This is in line with the approach that Transport Scotland is moving towards. The construction of the new Queensferry Crossing has also provided an opportunity to incorporate changes that will allow the bridge to be more resilient to severe weather conditions and a changing climate.

These changes include using the latest and most durable materials, cables that can be replaced with more ease than on the existing FRB as it can be done as part of normal maintenance works without closing the bridge, a dehumidification system which reduces moisture and prevents corrosion, and thicker road surfacing which has a longer surface life and can be machine laid, making it easier to replace.

The biggest change incorporated into the new bridge will be wind shielding which will make the crossing less susceptible to closure during high winds. Experience of other estuarial crossings, such as the Second Severn Crossing, shows that wind barriers provide a high degree of reliability against closure.

Amey plans for the future : Amey will continue to prepare for and alleviate the impacts of climate change through its various contracts while helping staff carry out their duties more efficiently and safely.

Case Study 12 - The National Coastal Change Assessment (Dynamic Coast)

Scotland's National Coastal Change Assessment ( NCCA) which is due to be published gives agencies and local authorities a reliable overview of the risk posed by erosion along our coastline. This allows us in future to take a proactive, evidence based and plan led approach to coastal erosion.

The NCCA has compared over three thousand maps and quantified the changes that have occurred over the last 120 years along all 21,000 km of Scotland's dynamic coastline. As a result both the public sector and the public now have access to the historical and recent changes, via Indicative vulnerability assessments have also been developed to identify assets that may be at increased risk from erosion if present erosion rates continue and no change in management occurs.

Of the soft and erodible coast (rock coasts are excluded), 870 km has been subject to significant change since the 1970s, with 11% accreting, 12% eroding and 77% remaining stable. Compared with the historical period (1890 to 1970), the proportion of shorelines accreting has fallen almost everywhere with the proportion of eroding coast having increased, particularly on the east coast.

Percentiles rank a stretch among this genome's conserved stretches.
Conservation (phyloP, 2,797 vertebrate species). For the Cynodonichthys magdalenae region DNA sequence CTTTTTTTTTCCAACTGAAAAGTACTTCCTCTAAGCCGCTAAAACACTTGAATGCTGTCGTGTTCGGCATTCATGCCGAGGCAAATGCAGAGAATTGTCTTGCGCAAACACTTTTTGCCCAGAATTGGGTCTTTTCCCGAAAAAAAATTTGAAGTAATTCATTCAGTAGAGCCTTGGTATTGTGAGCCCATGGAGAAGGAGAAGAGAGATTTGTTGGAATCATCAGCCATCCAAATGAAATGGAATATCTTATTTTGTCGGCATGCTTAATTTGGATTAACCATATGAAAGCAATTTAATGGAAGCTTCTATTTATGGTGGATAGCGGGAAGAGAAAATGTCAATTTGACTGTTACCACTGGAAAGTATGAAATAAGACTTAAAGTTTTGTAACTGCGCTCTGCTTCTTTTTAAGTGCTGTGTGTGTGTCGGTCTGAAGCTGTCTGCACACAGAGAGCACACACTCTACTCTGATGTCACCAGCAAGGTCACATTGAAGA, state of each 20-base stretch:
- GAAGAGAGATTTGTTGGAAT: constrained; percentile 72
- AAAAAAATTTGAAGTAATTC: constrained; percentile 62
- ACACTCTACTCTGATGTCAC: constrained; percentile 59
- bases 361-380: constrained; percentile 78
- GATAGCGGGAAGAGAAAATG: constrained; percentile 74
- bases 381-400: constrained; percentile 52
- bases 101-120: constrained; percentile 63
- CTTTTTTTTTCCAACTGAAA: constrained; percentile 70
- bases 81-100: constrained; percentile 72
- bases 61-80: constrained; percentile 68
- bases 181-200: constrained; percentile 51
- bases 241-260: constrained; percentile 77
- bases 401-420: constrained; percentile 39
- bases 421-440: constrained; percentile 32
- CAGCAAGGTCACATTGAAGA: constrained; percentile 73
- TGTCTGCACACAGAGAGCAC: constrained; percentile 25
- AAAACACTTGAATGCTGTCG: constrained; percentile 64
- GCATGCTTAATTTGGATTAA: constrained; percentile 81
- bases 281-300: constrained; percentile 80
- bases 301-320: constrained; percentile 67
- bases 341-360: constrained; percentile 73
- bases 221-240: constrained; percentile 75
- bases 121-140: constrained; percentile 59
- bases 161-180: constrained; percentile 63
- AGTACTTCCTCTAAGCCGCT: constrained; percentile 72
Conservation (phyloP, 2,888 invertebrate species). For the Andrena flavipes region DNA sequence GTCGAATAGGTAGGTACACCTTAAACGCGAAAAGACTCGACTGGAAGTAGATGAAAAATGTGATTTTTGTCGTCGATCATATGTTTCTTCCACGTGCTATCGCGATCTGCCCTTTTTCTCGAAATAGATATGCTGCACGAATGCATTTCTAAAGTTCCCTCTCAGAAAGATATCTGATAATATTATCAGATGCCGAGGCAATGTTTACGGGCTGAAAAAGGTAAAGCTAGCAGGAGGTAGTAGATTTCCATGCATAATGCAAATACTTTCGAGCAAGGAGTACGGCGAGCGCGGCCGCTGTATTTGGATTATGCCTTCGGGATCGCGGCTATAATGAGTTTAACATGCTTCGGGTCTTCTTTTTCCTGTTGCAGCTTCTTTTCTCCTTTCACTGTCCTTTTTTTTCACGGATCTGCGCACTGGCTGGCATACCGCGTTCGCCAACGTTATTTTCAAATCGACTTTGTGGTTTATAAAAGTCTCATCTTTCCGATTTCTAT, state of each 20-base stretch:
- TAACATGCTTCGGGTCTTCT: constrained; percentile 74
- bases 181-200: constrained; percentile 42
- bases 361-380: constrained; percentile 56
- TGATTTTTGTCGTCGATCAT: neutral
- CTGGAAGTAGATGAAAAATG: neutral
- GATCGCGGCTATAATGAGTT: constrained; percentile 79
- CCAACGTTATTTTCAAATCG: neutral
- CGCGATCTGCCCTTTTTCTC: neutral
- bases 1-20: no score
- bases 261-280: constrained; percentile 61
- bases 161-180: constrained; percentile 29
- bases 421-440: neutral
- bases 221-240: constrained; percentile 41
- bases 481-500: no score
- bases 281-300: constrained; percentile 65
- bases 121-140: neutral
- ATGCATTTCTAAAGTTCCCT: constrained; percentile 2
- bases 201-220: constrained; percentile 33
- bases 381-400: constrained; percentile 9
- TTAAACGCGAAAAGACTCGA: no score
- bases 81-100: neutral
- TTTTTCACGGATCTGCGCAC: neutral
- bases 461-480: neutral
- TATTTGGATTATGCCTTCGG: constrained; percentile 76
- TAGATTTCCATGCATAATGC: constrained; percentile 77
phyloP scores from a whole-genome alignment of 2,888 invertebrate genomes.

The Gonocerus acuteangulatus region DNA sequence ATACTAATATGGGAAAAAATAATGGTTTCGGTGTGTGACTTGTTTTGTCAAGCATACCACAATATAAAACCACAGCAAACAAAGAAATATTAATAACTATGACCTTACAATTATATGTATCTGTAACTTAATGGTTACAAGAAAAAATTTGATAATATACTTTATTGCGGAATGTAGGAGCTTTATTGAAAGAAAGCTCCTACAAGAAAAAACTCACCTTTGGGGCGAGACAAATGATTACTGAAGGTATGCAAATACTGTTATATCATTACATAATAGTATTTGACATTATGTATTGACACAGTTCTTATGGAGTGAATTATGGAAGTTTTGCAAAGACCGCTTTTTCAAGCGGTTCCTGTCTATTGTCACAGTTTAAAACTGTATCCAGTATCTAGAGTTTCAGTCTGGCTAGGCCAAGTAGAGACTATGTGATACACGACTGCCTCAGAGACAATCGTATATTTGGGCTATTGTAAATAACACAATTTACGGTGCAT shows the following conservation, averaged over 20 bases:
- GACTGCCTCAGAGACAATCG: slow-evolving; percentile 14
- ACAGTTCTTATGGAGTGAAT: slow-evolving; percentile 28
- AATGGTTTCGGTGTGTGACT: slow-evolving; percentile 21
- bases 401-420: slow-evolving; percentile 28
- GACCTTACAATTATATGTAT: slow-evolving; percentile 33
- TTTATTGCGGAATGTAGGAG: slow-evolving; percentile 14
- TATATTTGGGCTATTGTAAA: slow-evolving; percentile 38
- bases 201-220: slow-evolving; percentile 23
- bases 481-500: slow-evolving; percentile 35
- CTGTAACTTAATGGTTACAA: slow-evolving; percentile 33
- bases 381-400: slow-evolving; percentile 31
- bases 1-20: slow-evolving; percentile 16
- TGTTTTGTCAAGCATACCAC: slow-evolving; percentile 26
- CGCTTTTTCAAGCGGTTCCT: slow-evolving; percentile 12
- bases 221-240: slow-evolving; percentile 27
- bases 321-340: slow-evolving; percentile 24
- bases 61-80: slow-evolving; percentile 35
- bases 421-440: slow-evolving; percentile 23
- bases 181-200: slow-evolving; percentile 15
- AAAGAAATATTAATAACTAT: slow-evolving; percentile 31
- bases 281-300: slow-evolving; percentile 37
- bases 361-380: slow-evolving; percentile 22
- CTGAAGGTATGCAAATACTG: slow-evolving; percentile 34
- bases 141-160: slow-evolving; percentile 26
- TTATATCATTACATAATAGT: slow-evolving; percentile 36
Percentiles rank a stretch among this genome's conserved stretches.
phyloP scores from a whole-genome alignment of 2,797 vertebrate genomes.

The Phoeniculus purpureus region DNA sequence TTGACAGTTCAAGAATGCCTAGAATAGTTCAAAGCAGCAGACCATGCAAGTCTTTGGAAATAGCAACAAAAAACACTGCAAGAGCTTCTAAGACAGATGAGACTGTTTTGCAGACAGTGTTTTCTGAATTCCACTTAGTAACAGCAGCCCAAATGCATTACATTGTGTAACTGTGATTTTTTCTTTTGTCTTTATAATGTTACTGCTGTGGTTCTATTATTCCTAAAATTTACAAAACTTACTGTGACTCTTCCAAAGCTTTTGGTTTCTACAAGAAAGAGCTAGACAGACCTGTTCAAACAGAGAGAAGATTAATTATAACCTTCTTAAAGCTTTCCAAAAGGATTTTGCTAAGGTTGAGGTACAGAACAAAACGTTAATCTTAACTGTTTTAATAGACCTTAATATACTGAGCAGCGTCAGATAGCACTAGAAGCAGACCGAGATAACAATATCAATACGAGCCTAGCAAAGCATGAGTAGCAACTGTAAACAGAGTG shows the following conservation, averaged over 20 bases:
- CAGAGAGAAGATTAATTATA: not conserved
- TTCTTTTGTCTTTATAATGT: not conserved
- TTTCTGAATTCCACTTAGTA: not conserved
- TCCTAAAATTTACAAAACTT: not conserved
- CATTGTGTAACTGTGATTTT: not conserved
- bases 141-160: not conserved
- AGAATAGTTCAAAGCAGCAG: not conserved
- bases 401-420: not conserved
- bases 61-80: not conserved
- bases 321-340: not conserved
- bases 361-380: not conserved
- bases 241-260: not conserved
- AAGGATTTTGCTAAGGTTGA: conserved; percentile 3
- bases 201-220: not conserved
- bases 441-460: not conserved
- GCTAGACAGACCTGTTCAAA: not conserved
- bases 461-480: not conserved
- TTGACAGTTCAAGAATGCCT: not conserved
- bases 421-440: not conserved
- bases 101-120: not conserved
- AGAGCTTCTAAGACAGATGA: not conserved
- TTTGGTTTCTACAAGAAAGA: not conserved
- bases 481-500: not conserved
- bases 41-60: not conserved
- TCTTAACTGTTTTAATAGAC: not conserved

However, increasing stability may signal a transition from accretion to erosion and, if so, then it may highlight a window of opportunity to improve our adaptation management of the coast in advance of any future erosion increases that may result from climate change.

The NCCA enables a step change in the implementation of policies aiming to deliver sustainable and adaptation management of our coastline.

It supports multiple objectives of the SCCAP and helps deliver Scottish Planning Policy, Flood Risk Management Strategies, the Coast Protection Act as well as National and Regional Marine Plans.

Case Study 13 : Farming for a Better Climate

The Scottish Government flagship scheme for climate change in agriculture. This scheme promotes and informs on the impacts of climate change and how to both adapt to the changing climate and what can be done to reduce current emissions levels.

SG have published a series of case studies on the work it has done regarding climate change adaptation.

The Balruddery Farm case study is one example where adapting to climate change is already becoming part of routine farm business. By taking steps, such as securing water supplies for irrigation or reducing soil erosion risks, the farm is reducing the risk that predicted climate change impacts could have on the business.

Case Study 14: ClimeFish West of Scotland case study

ClimeFish [1] is a Horizon 2020 EU project which aims to identify, assess, and propose management solutions to tackle the main impacts of climate change on fish production in Europe, with the overarching goal of delivering a Decision Support Framework designed to help stakeholders and policy makers securing a sustainable future for the European aquatic production.